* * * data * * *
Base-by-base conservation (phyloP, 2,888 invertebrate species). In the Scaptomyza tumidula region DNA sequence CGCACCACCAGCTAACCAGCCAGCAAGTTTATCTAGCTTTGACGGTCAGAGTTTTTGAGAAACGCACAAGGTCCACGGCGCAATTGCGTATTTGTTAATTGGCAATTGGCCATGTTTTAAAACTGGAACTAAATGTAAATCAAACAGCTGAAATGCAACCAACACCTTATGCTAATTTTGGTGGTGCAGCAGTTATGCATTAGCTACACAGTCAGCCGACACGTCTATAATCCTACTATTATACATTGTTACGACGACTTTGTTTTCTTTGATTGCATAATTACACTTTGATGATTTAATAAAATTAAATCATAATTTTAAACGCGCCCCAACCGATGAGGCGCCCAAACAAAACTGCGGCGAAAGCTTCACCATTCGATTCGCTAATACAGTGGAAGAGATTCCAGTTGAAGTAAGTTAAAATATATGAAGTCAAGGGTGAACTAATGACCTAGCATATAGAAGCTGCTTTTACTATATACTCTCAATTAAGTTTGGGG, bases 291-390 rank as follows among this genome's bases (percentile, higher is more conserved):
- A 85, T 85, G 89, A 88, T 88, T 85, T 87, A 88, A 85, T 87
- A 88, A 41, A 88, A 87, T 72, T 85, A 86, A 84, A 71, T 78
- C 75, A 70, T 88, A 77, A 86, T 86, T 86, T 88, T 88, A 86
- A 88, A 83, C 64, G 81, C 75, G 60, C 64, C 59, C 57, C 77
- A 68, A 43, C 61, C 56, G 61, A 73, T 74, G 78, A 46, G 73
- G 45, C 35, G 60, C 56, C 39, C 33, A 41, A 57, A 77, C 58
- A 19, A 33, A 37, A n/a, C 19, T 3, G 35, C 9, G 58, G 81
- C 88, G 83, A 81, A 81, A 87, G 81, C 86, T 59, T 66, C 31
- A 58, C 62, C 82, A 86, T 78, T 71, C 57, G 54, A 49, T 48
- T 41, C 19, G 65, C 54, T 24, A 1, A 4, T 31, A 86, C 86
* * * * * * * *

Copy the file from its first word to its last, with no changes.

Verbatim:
Base-by-base conservation (phyloP, 2,888 invertebrate species). In the Scaptomyza tumidula region DNA sequence CGCACCACCAGCTAACCAGCCAGCAAGTTTATCTAGCTTTGACGGTCAGAGTTTTTGAGAAACGCACAAGGTCCACGGCGCAATTGCGTATTTGTTAATTGGCAATTGGCCATGTTTTAAAACTGGAACTAAATGTAAATCAAACAGCTGAAATGCAACCAACACCTTATGCTAATTTTGGTGGTGCAGCAGTTATGCATTAGCTACACAGTCAGCCGACACGTCTATAATCCTACTATTATACATTGTTACGACGACTTTGTTTTCTTTGATTGCATAATTACACTTTGATGATTTAATAAAATTAAATCATAATTTTAAACGCGCCCCAACCGATGAGGCGCCCAAACAAAACTGCGGCGAAAGCTTCACCATTCGATTCGCTAATACAGTGGAAGAGATTCCAGTTGAAGTAAGTTAAAATATATGAAGTCAAGGGTGAACTAATGACCTAGCATATAGAAGCTGCTTTTACTATATACTCTCAATTAAGTTTGGGG, bases 291-390 rank as follows among this genome's bases (percentile, higher is more conserved):
- A 85, T 85, G 89, A 88, T 88, T 85, T 87, A 88, A 85, T 87
- A 88, A 41, A 88, A 87, T 72, T 85, A 86, A 84, A 71, T 78
- C 75, A 70, T 88, A 77, A 86, T 86, T 86, T 88, T 88, A 86
- A 88, A 83, C 64, G 81, C 75, G 60, C 64, C 59, C 57, C 77
- A 68, A 43, C 61, C 56, G 61, A 73, T 74, G 78, A 46, G 73
- G 45, C 35, G 60, C 56, C 39, C 33, A 41, A 57, A 77, C 58
- A 19, A 33, A 37, A n/a, C 19, T 3, G 35, C 9, G 58, G 81
- C 88, G 83, A 81, A 81, A 87, G 81, C 86, T 59, T 66, C 31
- A 58, C 62, C 82, A 86, T 78, T 71, C 57, G 54, A 49, T 48
- T 41, C 19, G 65, C 54, T 24, A 1, A 4, T 31, A 86, C 86